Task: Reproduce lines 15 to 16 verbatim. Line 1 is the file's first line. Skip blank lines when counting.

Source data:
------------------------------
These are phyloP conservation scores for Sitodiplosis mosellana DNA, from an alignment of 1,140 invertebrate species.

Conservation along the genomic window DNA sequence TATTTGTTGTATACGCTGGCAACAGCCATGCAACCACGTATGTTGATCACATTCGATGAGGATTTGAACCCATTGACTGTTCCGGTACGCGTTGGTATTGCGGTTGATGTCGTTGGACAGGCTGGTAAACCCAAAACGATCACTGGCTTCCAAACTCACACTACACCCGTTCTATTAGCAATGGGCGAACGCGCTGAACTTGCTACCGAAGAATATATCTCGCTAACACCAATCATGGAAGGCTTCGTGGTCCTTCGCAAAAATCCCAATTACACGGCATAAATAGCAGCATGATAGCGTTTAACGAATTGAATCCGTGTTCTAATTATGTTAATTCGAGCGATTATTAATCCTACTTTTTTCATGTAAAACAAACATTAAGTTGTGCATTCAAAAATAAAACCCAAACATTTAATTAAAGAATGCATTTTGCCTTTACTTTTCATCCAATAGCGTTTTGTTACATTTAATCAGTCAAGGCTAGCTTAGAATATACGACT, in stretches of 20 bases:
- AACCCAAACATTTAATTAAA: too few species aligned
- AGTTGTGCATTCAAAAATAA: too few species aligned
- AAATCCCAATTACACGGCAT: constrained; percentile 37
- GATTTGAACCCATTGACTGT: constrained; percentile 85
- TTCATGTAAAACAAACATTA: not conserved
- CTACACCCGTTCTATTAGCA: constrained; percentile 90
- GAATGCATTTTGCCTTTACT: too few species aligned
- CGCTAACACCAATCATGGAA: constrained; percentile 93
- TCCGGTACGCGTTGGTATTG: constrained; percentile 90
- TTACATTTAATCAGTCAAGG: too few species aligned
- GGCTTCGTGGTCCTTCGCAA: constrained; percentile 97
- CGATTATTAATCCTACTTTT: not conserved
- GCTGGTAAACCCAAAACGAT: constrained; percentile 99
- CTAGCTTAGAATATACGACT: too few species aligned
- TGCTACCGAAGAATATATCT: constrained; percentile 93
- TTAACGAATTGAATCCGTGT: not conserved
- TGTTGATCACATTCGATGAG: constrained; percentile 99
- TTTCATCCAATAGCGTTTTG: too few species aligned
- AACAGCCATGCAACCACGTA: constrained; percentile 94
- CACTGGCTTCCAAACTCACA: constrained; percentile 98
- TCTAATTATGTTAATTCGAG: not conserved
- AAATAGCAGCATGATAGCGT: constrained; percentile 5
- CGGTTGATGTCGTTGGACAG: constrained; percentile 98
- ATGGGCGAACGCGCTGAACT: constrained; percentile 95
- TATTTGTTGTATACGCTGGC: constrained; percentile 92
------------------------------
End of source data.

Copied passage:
- GCTGGTAAACCCAAAACGAT: constrained; percentile 99
- CTAGCTTAGAATATACGACT: too few species aligned